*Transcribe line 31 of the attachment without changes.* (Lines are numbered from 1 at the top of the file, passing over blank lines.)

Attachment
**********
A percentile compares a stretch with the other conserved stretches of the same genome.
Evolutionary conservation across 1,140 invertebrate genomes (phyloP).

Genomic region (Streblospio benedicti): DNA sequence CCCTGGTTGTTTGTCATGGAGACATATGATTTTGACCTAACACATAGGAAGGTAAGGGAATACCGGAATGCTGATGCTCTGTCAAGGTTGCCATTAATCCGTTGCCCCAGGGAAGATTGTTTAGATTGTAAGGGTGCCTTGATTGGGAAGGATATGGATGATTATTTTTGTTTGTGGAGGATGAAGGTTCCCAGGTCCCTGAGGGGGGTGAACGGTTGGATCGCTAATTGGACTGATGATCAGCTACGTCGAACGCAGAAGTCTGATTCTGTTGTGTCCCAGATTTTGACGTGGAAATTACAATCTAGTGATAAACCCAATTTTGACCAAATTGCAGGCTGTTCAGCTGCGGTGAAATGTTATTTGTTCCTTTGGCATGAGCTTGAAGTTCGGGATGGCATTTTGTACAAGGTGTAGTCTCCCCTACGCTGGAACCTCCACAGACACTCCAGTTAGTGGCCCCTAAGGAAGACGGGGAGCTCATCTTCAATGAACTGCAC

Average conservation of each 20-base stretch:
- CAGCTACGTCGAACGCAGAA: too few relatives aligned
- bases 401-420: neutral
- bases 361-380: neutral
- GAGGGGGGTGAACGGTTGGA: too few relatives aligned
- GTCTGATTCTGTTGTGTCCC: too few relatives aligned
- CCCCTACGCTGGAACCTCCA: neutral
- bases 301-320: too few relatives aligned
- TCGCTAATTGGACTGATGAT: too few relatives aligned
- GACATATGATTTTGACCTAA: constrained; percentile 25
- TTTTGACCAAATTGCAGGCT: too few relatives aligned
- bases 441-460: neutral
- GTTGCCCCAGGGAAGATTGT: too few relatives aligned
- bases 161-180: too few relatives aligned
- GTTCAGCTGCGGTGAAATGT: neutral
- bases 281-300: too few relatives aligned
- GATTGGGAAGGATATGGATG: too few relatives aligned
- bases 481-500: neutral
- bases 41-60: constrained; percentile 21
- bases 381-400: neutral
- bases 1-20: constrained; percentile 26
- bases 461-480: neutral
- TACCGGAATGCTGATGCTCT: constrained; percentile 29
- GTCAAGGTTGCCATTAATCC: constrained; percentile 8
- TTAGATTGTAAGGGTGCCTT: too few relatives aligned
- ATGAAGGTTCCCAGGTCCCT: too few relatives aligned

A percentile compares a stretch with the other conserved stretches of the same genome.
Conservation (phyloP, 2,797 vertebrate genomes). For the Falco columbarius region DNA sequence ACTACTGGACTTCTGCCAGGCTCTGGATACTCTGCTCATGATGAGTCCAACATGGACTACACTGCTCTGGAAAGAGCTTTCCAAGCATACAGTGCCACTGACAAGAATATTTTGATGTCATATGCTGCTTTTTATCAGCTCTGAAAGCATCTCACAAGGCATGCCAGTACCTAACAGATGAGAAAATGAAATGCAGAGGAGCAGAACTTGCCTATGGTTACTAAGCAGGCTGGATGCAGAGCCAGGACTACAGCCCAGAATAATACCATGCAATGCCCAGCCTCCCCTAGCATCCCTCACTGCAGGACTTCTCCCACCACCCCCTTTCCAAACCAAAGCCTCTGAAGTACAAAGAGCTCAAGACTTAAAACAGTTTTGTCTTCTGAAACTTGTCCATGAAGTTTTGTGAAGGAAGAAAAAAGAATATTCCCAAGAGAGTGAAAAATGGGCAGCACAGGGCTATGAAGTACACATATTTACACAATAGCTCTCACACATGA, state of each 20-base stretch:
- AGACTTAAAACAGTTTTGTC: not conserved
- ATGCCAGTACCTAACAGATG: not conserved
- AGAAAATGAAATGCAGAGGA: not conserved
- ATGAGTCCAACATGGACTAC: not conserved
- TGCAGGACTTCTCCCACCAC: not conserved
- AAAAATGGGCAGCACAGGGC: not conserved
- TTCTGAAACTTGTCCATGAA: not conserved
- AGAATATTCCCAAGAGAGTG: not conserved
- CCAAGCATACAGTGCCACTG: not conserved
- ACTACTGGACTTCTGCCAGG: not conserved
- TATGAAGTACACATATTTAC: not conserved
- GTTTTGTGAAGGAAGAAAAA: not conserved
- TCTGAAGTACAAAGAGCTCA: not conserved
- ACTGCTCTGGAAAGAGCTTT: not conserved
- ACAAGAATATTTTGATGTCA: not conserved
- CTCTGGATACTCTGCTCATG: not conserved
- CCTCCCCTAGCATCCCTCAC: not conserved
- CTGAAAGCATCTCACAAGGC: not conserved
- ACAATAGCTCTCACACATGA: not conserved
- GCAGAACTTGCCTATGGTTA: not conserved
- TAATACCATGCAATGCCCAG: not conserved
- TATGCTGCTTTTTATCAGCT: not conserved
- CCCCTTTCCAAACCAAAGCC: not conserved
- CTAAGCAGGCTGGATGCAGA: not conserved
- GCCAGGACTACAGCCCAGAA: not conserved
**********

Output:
Conservation (phyloP, 2,797 vertebrate genomes). For the Falco columbarius region DNA sequence ACTACTGGACTTCTGCCAGGCTCTGGATACTCTGCTCATGATGAGTCCAACATGGACTACACTGCTCTGGAAAGAGCTTTCCAAGCATACAGTGCCACTGACAAGAATATTTTGATGTCATATGCTGCTTTTTATCAGCTCTGAAAGCATCTCACAAGGCATGCCAGTACCTAACAGATGAGAAAATGAAATGCAGAGGAGCAGAACTTGCCTATGGTTACTAAGCAGGCTGGATGCAGAGCCAGGACTACAGCCCAGAATAATACCATGCAATGCCCAGCCTCCCCTAGCATCCCTCACTGCAGGACTTCTCCCACCACCCCCTTTCCAAACCAAAGCCTCTGAAGTACAAAGAGCTCAAGACTTAAAACAGTTTTGTCTTCTGAAACTTGTCCATGAAGTTTTGTGAAGGAAGAAAAAAGAATATTCCCAAGAGAGTGAAAAATGGGCAGCACAGGGCTATGAAGTACACATATTTACACAATAGCTCTCACACATGA, state of each 20-base stretch: